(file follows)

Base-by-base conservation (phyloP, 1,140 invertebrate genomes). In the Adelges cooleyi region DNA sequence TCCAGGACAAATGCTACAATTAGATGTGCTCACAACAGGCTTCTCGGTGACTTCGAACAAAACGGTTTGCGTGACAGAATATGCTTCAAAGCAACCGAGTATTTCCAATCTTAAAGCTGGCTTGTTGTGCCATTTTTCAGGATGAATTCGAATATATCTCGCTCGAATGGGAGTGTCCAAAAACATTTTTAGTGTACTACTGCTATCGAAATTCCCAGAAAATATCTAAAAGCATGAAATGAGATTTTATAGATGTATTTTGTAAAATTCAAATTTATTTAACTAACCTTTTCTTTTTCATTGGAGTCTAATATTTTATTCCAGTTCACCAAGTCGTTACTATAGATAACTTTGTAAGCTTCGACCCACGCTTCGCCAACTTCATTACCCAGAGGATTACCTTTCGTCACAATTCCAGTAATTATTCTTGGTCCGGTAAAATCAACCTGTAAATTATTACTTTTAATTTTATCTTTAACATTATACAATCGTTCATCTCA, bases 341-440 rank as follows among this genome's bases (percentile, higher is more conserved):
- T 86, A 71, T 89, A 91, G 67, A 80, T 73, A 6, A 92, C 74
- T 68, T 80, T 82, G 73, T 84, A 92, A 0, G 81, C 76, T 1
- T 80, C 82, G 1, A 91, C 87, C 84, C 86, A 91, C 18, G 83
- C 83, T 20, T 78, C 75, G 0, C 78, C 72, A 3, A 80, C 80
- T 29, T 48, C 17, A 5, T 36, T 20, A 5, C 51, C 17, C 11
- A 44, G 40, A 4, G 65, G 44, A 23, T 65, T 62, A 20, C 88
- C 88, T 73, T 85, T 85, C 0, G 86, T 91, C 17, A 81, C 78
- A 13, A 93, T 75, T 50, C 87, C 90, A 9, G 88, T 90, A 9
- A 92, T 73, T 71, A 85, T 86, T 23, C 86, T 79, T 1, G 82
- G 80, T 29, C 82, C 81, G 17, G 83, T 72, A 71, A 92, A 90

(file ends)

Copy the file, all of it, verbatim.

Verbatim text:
Base-by-base conservation (phyloP, 1,140 invertebrate genomes). In the Adelges cooleyi region DNA sequence TCCAGGACAAATGCTACAATTAGATGTGCTCACAACAGGCTTCTCGGTGACTTCGAACAAAACGGTTTGCGTGACAGAATATGCTTCAAAGCAACCGAGTATTTCCAATCTTAAAGCTGGCTTGTTGTGCCATTTTTCAGGATGAATTCGAATATATCTCGCTCGAATGGGAGTGTCCAAAAACATTTTTAGTGTACTACTGCTATCGAAATTCCCAGAAAATATCTAAAAGCATGAAATGAGATTTTATAGATGTATTTTGTAAAATTCAAATTTATTTAACTAACCTTTTCTTTTTCATTGGAGTCTAATATTTTATTCCAGTTCACCAAGTCGTTACTATAGATAACTTTGTAAGCTTCGACCCACGCTTCGCCAACTTCATTACCCAGAGGATTACCTTTCGTCACAATTCCAGTAATTATTCTTGGTCCGGTAAAATCAACCTGTAAATTATTACTTTTAATTTTATCTTTAACATTATACAATCGTTCATCTCA, bases 341-440 rank as follows among this genome's bases (percentile, higher is more conserved):
- T 86, A 71, T 89, A 91, G 67, A 80, T 73, A 6, A 92, C 74
- T 68, T 80, T 82, G 73, T 84, A 92, A 0, G 81, C 76, T 1
- T 80, C 82, G 1, A 91, C 87, C 84, C 86, A 91, C 18, G 83
- C 83, T 20, T 78, C 75, G 0, C 78, C 72, A 3, A 80, C 80
- T 29, T 48, C 17, A 5, T 36, T 20, A 5, C 51, C 17, C 11
- A 44, G 40, A 4, G 65, G 44, A 23, T 65, T 62, A 20, C 88
- C 88, T 73, T 85, T 85, C 0, G 86, T 91, C 17, A 81, C 78
- A 13, A 93, T 75, T 50, C 87, C 90, A 9, G 88, T 90, A 9
- A 92, T 73, T 71, A 85, T 86, T 23, C 86, T 79, T 1, G 82
- G 80, T 29, C 82, C 81, G 17, G 83, T 72, A 71, A 92, A 90